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Youth employment, when properly structured and integrated into the lives of adolescents and young adults, can be a valuable experience in the transition to adulthood and independence. Paid part-time work may be particularly valuable when it involves moderate hours and is viewed as complementary to the completion of schooling or training. In some ways, however, paid full-time work may be even more important for those who leave school before they complete it and those who go to work immediately after high school completion. For them, the alternatives to fulltime work are underemployment or unemployment, neither of which are likely to promote a smooth transition into adulthood. As a result, there has been a

Dual approach to facilitating youth employment, with one branch placing a heavy emphasis on making valuable part-time learning experiences available for youth who are still in school and the other focusing on a smooth transition of youthful workers into the labor force, thereby avoiding the risks associated with youth unemployment.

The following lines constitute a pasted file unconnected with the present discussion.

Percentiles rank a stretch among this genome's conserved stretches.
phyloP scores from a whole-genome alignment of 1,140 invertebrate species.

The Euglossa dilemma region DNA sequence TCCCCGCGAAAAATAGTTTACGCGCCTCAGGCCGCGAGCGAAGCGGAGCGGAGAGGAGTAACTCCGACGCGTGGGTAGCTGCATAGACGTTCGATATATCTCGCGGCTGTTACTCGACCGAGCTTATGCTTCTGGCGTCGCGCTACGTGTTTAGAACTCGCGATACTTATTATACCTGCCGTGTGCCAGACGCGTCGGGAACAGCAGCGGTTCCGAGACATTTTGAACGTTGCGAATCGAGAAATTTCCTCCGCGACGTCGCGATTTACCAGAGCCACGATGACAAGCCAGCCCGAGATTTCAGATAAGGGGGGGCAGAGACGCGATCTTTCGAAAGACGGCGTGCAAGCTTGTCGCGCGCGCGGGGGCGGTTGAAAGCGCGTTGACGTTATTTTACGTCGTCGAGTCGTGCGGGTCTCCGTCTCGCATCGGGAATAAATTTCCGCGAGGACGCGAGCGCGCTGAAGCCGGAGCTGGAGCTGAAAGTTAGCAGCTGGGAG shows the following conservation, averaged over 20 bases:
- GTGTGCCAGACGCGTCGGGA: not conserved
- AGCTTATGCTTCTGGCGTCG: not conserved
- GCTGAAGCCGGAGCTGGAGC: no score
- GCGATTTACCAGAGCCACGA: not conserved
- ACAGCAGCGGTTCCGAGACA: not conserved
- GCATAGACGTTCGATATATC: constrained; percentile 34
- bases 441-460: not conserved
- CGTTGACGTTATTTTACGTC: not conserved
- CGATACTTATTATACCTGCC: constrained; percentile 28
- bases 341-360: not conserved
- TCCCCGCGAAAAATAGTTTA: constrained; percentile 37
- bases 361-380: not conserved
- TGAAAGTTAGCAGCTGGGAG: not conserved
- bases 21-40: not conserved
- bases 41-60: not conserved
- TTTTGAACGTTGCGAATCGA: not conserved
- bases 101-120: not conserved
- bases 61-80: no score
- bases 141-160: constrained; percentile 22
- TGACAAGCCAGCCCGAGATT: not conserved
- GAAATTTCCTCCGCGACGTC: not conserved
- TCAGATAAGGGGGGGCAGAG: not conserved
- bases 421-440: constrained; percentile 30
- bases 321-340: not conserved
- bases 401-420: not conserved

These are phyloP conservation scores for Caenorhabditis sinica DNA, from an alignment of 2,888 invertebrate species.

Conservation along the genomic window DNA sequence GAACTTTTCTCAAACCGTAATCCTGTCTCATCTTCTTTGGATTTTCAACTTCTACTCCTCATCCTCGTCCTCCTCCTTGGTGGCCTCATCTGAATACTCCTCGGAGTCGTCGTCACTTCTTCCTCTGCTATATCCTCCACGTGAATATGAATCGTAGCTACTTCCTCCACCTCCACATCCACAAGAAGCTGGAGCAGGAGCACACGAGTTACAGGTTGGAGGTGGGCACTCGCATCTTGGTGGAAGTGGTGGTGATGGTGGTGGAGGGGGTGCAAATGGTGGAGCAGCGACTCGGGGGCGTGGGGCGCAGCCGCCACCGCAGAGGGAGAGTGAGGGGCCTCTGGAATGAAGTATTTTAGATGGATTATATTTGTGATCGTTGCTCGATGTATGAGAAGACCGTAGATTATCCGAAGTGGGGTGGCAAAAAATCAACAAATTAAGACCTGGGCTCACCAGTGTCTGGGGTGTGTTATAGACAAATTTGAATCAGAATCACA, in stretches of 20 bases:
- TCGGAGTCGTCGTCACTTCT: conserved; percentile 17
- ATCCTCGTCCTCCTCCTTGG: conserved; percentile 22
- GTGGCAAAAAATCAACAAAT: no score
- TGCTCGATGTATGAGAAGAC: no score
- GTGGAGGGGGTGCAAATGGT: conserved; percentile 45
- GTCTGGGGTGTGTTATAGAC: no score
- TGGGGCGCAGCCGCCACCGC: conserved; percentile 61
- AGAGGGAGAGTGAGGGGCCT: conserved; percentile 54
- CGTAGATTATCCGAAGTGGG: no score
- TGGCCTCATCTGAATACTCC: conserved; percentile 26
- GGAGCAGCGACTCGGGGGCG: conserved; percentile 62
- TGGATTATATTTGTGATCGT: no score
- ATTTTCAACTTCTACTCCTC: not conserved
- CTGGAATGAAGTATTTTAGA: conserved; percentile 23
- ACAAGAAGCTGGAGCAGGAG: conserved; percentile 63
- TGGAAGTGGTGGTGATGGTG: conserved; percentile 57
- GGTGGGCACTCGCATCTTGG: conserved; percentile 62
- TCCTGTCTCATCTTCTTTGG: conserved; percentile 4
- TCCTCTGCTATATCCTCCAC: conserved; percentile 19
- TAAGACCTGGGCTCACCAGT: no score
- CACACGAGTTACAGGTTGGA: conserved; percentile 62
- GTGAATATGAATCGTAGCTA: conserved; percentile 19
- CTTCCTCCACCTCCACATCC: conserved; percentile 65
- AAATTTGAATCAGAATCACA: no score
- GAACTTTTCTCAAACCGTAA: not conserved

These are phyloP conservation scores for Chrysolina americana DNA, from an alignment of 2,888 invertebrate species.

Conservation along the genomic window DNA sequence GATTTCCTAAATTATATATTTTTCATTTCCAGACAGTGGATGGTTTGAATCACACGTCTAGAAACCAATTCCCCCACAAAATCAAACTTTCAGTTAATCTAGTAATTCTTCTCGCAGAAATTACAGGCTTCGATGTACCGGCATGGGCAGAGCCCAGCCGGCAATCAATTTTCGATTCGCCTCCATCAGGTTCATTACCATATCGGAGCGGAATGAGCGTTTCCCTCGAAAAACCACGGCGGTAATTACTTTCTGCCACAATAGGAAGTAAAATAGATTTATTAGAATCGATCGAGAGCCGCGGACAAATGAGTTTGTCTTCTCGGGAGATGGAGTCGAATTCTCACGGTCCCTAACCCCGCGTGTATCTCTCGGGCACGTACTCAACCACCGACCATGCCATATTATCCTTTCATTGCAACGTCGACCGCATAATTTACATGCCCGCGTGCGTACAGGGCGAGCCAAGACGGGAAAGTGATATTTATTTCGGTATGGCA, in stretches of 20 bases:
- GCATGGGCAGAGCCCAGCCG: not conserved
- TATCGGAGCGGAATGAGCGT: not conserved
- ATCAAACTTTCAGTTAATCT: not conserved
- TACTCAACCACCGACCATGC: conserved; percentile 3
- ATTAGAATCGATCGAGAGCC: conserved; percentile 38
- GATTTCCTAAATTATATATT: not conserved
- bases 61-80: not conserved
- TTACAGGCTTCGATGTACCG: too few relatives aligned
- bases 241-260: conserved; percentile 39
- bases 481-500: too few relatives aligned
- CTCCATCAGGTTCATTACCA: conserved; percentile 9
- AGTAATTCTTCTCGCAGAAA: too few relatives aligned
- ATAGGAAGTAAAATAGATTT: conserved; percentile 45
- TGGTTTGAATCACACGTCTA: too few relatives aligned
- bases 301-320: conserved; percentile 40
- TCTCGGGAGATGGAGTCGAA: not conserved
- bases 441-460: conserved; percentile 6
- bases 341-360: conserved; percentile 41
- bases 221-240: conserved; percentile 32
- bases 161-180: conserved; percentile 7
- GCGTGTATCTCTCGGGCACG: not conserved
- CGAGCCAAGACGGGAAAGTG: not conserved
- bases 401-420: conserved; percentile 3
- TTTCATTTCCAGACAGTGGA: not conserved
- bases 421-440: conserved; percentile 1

Developed countries have often focused on integrating work experience and schooling, putting in place policies and programs that have been derived from the highly successful German apprenticeship model. Partnerships between public and private sectors and between schools and businesses have often been the foundation of such efforts. In less developed countries, the primary focus has been on providing employment for young people that is safe and offers them at least a reasonable chance of supporting their young families. It should be clear, therefore, that just as youth employment is quite variable in nature and highly context specific, so are methods to facilitate youth employment.

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Literatura: Encyclopedia of Applied Psychology